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Int’l outrage grows over China’s brutal ill-treatment of Tibetan dam protesters..


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The United States’ top official on Tibetan issues has on Feb 25 added her voice to the growing outpouring of international outrage on the scale and brutality of China’s ongoing repression of Tibetans in Dege County, Sichuan province, who had petitioned as well as held peaceful protests since Feb 14 against the devastating effects of a massive hydropower dam complex being built on their ancestral land.

More than 1,000 Tibetans have reportedly been arrested and held for interrogation and beating while being put under starvation conditions as the project is set to submerge two villages, home to some 2,000 residents, and destroy six monasteries including one dating from the 13th century with priceless murals.

“China must respect human rights & freedom of expression and include Tibetans in the development & implementation of water and land management policies,” tweeted Uzra Zeya, US under-secretary for civilian security, democracy and human rights and special coordinator for Tibetan Issues, on her X account.

“These centuries-old monasteries are home to hundreds of Tibetan Buddhist monks and contain irreplaceable cultural relics,” she has written. “The US stands with Tibetans in preserving their unique cultural, religious, and linguistic identity.”

The arrests “should be a reminder to the world of how brutal daily life under China’s occupation is for the Tibetan people,” said Tencho Gyatso. President of the Tibet advocacy group International Campaign for Tibet, Washington, DC, in a Feb 26 statement on X.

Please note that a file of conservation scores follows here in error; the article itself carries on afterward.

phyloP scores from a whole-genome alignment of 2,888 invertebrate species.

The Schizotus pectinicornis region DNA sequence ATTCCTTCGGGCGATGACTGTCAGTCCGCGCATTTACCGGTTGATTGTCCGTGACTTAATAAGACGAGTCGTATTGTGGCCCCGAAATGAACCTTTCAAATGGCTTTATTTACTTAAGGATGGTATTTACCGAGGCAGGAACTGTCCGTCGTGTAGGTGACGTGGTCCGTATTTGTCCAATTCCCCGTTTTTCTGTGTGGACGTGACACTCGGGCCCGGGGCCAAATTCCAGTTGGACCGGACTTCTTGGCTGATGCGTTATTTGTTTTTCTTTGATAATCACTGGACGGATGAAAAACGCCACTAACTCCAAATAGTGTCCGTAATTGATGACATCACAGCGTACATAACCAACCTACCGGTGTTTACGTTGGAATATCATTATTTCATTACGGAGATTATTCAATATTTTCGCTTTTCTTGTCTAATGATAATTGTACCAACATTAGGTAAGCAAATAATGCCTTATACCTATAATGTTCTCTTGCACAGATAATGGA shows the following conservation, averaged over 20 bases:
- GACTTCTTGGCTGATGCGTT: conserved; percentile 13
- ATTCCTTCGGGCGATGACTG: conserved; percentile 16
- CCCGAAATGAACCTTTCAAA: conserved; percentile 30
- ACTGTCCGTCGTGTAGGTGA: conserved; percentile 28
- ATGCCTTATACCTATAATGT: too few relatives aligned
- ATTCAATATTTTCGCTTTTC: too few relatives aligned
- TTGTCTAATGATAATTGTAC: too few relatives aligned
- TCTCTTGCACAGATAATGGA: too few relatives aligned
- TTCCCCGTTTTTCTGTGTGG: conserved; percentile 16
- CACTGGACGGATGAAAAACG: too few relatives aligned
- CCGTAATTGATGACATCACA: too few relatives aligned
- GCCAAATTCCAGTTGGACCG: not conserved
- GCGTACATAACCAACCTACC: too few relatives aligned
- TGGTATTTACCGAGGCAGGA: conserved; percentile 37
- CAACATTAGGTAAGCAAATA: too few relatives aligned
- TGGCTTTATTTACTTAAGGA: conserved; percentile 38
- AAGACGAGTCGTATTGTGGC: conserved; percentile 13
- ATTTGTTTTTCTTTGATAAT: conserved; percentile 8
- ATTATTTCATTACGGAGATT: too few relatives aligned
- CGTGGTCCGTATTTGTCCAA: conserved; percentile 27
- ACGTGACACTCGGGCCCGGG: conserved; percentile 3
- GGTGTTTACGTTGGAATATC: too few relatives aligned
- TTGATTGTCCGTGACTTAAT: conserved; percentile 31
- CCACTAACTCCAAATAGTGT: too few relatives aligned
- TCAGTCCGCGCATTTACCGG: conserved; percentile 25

She has said the protesters had demonstrated “incredible courage” and they needed support from the international community.

Expressions of support have come not only from the top US official on Tibetan issues but also from the international community of Tibet supporters spread over some 42 countries. In a press statement on Feb 24, the more than 170 participants in the 9th International Conference of Tibet Support Groups being held in the Belgian capital Brussels expressed alarm on reports about the ongoing major crackdown in Dege country.

The statement noted that local Tibetans had risked their own security to send out videos showing local residents protesting in front of local government buildings and kneeling in front of Chinese officials in peaceful acts of defiance. Chinese authorities rigorously persecute any such acts of spreading information, it said.

“The world needs to hear the Tibetans’ voices and confront the truth of Chinese misrule in Tibet,” Sikyong Penpa Tsering, the executive head of the Central Tibetan Administration, was quoted as saying in that statement.

Tibetan living in exile have rallied to condemn China’s high-handed treatment of Tibetans in the manner in which it was carrying out the massive hydropower dam project and in the brutal repression of their peaceful protests without giving any heed to their petitions.

In a statement on Feb 27, the Tibetan Parliament in Exile made an urgent call for the immediate release of detainees, immediate halt to the dam construction, and respect for the will and desires of the local people for any projects in the region.

Also in Dharamshala, four local Tibetan NGOs issued a statement of solidarity with the Tibetan community in Dege county while holding a protest rally.

In Geneva, some 45 members of the Tibetan community in Switzerland and Liechtenstein held a peaceful protest before the Palace of Nations on Feb 27 to call for immediate halt to the recent clampdown in Tibet’s Dege county, a day after the 55th session of the UN Human Rights Council began there. Jacques Arnal, a member of the Swiss-Tibetan Friendship Association’s board of directors, was among those who addressed the rally.

The Gangtuo Power Plant is part of a 25-dam system on the Drichu (Chinese: Jingsha) River, ie, the upper stretches of the Yangtze River.

The Tibetan protests began on Feb 14, which was followed by the start of their arrest on Feb 22, and of the Chinese police interrogation and beating of them on Feb 24.

Meanwhile, the arrests are continuing, with even those going to the police station to seek the release of detained relatives and monks being themselves reportedly arrested, said bitterwinter.org Feb 27.

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